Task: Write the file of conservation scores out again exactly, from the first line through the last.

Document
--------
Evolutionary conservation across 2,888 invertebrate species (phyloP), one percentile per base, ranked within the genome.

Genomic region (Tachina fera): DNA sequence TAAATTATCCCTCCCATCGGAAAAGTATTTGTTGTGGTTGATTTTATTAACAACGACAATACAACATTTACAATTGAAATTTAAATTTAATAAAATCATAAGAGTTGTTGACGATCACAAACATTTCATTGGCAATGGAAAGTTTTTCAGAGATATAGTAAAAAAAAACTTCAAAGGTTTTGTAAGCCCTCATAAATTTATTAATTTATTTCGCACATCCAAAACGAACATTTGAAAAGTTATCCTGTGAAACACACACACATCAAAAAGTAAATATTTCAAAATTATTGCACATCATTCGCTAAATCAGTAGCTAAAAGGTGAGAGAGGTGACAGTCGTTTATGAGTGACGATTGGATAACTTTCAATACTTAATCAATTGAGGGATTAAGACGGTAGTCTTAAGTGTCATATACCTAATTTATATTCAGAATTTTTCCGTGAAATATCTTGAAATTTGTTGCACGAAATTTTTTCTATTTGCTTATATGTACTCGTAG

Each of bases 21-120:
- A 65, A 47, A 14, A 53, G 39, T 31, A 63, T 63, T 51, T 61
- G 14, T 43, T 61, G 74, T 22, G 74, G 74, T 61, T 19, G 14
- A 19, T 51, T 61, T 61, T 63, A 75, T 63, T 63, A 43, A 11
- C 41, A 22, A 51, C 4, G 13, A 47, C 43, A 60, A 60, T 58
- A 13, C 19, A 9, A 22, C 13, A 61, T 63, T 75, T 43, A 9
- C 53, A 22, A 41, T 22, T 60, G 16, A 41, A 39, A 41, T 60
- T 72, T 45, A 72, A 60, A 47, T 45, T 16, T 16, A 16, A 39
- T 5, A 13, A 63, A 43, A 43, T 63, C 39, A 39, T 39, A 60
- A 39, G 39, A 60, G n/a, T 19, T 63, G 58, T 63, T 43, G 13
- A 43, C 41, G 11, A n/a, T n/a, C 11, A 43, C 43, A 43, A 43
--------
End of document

Evolutionary conservation across 2,888 invertebrate species (phyloP), one percentile per base, ranked within the genome.

Genomic region (Tachina fera): DNA sequence TAAATTATCCCTCCCATCGGAAAAGTATTTGTTGTGGTTGATTTTATTAACAACGACAATACAACATTTACAATTGAAATTTAAATTTAATAAAATCATAAGAGTTGTTGACGATCACAAACATTTCATTGGCAATGGAAAGTTTTTCAGAGATATAGTAAAAAAAAACTTCAAAGGTTTTGTAAGCCCTCATAAATTTATTAATTTATTTCGCACATCCAAAACGAACATTTGAAAAGTTATCCTGTGAAACACACACACATCAAAAAGTAAATATTTCAAAATTATTGCACATCATTCGCTAAATCAGTAGCTAAAAGGTGAGAGAGGTGACAGTCGTTTATGAGTGACGATTGGATAACTTTCAATACTTAATCAATTGAGGGATTAAGACGGTAGTCTTAAGTGTCATATACCTAATTTATATTCAGAATTTTTCCGTGAAATATCTTGAAATTTGTTGCACGAAATTTTTTCTATTTGCTTATATGTACTCGTAG

Each of bases 21-120:
- A 65, A 47, A 14, A 53, G 39, T 31, A 63, T 63, T 51, T 61
- G 14, T 43, T 61, G 74, T 22, G 74, G 74, T 61, T 19, G 14
- A 19, T 51, T 61, T 61, T 63, A 75, T 63, T 63, A 43, A 11
- C 41, A 22, A 51, C 4, G 13, A 47, C 43, A 60, A 60, T 58
- A 13, C 19, A 9, A 22, C 13, A 61, T 63, T 75, T 43, A 9
- C 53, A 22, A 41, T 22, T 60, G 16, A 41, A 39, A 41, T 60
- T 72, T 45, A 72, A 60, A 47, T 45, T 16, T 16, A 16, A 39
- T 5, A 13, A 63, A 43, A 43, T 63, C 39, A 39, T 39, A 60
- A 39, G 39, A 60, G n/a, T 19, T 63, G 58, T 63, T 43, G 13
- A 43, C 41, G 11, A n/a, T n/a, C 11, A 43, C 43, A 43, A 43